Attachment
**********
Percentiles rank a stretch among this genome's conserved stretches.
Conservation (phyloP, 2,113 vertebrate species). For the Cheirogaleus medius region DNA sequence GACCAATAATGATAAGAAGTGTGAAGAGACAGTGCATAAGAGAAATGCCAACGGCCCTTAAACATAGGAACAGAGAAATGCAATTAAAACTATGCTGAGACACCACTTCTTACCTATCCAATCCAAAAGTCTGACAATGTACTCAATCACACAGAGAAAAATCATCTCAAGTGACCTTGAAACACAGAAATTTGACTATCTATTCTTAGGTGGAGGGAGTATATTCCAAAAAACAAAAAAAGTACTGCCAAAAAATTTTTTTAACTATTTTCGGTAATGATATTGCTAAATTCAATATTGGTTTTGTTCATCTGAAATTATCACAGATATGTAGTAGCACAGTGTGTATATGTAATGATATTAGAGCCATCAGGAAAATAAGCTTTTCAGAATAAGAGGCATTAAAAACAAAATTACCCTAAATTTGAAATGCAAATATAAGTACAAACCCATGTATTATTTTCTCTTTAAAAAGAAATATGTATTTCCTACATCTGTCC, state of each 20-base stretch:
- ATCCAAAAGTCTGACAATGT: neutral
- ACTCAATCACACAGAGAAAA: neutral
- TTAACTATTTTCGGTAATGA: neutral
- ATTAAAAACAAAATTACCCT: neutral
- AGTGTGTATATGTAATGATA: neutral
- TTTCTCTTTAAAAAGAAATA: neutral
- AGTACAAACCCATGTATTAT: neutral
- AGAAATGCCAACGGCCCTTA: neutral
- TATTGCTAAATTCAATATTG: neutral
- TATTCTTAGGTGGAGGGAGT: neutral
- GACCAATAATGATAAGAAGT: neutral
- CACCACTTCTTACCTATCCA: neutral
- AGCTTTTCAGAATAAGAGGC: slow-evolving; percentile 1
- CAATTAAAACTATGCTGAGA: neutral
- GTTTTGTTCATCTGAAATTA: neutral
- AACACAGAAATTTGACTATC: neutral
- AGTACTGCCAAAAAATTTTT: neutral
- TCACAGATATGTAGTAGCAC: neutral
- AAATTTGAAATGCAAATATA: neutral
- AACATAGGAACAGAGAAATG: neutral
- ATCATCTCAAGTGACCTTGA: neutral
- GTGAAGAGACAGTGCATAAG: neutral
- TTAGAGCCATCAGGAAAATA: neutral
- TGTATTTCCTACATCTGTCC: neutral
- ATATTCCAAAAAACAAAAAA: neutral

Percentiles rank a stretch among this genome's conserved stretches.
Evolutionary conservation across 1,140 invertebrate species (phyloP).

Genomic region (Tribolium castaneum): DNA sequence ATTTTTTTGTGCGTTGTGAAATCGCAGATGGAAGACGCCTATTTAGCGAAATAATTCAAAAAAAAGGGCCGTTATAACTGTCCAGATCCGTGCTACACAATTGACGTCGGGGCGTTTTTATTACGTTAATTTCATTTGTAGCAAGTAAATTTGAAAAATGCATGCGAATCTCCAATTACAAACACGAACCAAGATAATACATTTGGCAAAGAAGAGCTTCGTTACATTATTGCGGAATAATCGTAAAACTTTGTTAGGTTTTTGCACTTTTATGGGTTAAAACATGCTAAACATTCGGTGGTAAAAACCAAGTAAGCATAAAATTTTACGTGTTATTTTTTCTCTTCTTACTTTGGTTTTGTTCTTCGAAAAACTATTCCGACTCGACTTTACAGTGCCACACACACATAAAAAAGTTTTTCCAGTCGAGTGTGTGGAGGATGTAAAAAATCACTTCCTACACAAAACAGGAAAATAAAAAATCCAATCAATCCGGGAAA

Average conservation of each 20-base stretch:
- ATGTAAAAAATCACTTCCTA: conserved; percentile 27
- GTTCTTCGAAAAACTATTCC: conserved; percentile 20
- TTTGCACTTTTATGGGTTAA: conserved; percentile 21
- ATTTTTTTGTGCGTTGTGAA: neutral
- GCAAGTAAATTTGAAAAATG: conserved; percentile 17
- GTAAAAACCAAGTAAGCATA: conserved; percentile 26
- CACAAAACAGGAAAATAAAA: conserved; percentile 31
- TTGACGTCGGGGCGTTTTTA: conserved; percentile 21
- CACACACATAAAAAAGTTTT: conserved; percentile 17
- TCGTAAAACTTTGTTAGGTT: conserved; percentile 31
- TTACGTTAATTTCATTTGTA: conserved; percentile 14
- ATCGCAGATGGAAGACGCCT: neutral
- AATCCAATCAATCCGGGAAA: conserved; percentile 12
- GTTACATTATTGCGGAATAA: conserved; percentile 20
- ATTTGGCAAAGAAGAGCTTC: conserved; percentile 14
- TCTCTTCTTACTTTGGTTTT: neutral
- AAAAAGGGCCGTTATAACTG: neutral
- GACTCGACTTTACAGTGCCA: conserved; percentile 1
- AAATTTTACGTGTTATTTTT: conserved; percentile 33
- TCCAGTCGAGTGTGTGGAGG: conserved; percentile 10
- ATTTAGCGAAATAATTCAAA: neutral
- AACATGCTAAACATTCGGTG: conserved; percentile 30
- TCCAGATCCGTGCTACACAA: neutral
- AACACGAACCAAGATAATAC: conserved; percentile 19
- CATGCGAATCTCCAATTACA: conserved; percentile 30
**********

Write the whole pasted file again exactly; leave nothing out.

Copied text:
Percentiles rank a stretch among this genome's conserved stretches.
Conservation (phyloP, 2,113 vertebrate species). For the Cheirogaleus medius region DNA sequence GACCAATAATGATAAGAAGTGTGAAGAGACAGTGCATAAGAGAAATGCCAACGGCCCTTAAACATAGGAACAGAGAAATGCAATTAAAACTATGCTGAGACACCACTTCTTACCTATCCAATCCAAAAGTCTGACAATGTACTCAATCACACAGAGAAAAATCATCTCAAGTGACCTTGAAACACAGAAATTTGACTATCTATTCTTAGGTGGAGGGAGTATATTCCAAAAAACAAAAAAAGTACTGCCAAAAAATTTTTTTAACTATTTTCGGTAATGATATTGCTAAATTCAATATTGGTTTTGTTCATCTGAAATTATCACAGATATGTAGTAGCACAGTGTGTATATGTAATGATATTAGAGCCATCAGGAAAATAAGCTTTTCAGAATAAGAGGCATTAAAAACAAAATTACCCTAAATTTGAAATGCAAATATAAGTACAAACCCATGTATTATTTTCTCTTTAAAAAGAAATATGTATTTCCTACATCTGTCC, state of each 20-base stretch:
- ATCCAAAAGTCTGACAATGT: neutral
- ACTCAATCACACAGAGAAAA: neutral
- TTAACTATTTTCGGTAATGA: neutral
- ATTAAAAACAAAATTACCCT: neutral
- AGTGTGTATATGTAATGATA: neutral
- TTTCTCTTTAAAAAGAAATA: neutral
- AGTACAAACCCATGTATTAT: neutral
- AGAAATGCCAACGGCCCTTA: neutral
- TATTGCTAAATTCAATATTG: neutral
- TATTCTTAGGTGGAGGGAGT: neutral
- GACCAATAATGATAAGAAGT: neutral
- CACCACTTCTTACCTATCCA: neutral
- AGCTTTTCAGAATAAGAGGC: slow-evolving; percentile 1
- CAATTAAAACTATGCTGAGA: neutral
- GTTTTGTTCATCTGAAATTA: neutral
- AACACAGAAATTTGACTATC: neutral
- AGTACTGCCAAAAAATTTTT: neutral
- TCACAGATATGTAGTAGCAC: neutral
- AAATTTGAAATGCAAATATA: neutral
- AACATAGGAACAGAGAAATG: neutral
- ATCATCTCAAGTGACCTTGA: neutral
- GTGAAGAGACAGTGCATAAG: neutral
- TTAGAGCCATCAGGAAAATA: neutral
- TGTATTTCCTACATCTGTCC: neutral
- ATATTCCAAAAAACAAAAAA: neutral

Percentiles rank a stretch among this genome's conserved stretches.
Evolutionary conservation across 1,140 invertebrate species (phyloP).

Genomic region (Tribolium castaneum): DNA sequence ATTTTTTTGTGCGTTGTGAAATCGCAGATGGAAGACGCCTATTTAGCGAAATAATTCAAAAAAAAGGGCCGTTATAACTGTCCAGATCCGTGCTACACAATTGACGTCGGGGCGTTTTTATTACGTTAATTTCATTTGTAGCAAGTAAATTTGAAAAATGCATGCGAATCTCCAATTACAAACACGAACCAAGATAATACATTTGGCAAAGAAGAGCTTCGTTACATTATTGCGGAATAATCGTAAAACTTTGTTAGGTTTTTGCACTTTTATGGGTTAAAACATGCTAAACATTCGGTGGTAAAAACCAAGTAAGCATAAAATTTTACGTGTTATTTTTTCTCTTCTTACTTTGGTTTTGTTCTTCGAAAAACTATTCCGACTCGACTTTACAGTGCCACACACACATAAAAAAGTTTTTCCAGTCGAGTGTGTGGAGGATGTAAAAAATCACTTCCTACACAAAACAGGAAAATAAAAAATCCAATCAATCCGGGAAA

Average conservation of each 20-base stretch:
- ATGTAAAAAATCACTTCCTA: conserved; percentile 27
- GTTCTTCGAAAAACTATTCC: conserved; percentile 20
- TTTGCACTTTTATGGGTTAA: conserved; percentile 21
- ATTTTTTTGTGCGTTGTGAA: neutral
- GCAAGTAAATTTGAAAAATG: conserved; percentile 17
- GTAAAAACCAAGTAAGCATA: conserved; percentile 26
- CACAAAACAGGAAAATAAAA: conserved; percentile 31
- TTGACGTCGGGGCGTTTTTA: conserved; percentile 21
- CACACACATAAAAAAGTTTT: conserved; percentile 17
- TCGTAAAACTTTGTTAGGTT: conserved; percentile 31
- TTACGTTAATTTCATTTGTA: conserved; percentile 14
- ATCGCAGATGGAAGACGCCT: neutral
- AATCCAATCAATCCGGGAAA: conserved; percentile 12
- GTTACATTATTGCGGAATAA: conserved; percentile 20
- ATTTGGCAAAGAAGAGCTTC: conserved; percentile 14
- TCTCTTCTTACTTTGGTTTT: neutral
- AAAAAGGGCCGTTATAACTG: neutral
- GACTCGACTTTACAGTGCCA: conserved; percentile 1
- AAATTTTACGTGTTATTTTT: conserved; percentile 33
- TCCAGTCGAGTGTGTGGAGG: conserved; percentile 10
- ATTTAGCGAAATAATTCAAA: neutral
- AACATGCTAAACATTCGGTG: conserved; percentile 30
- TCCAGATCCGTGCTACACAA: neutral
- AACACGAACCAAGATAATAC: conserved; percentile 19
- CATGCGAATCTCCAATTACA: conserved; percentile 30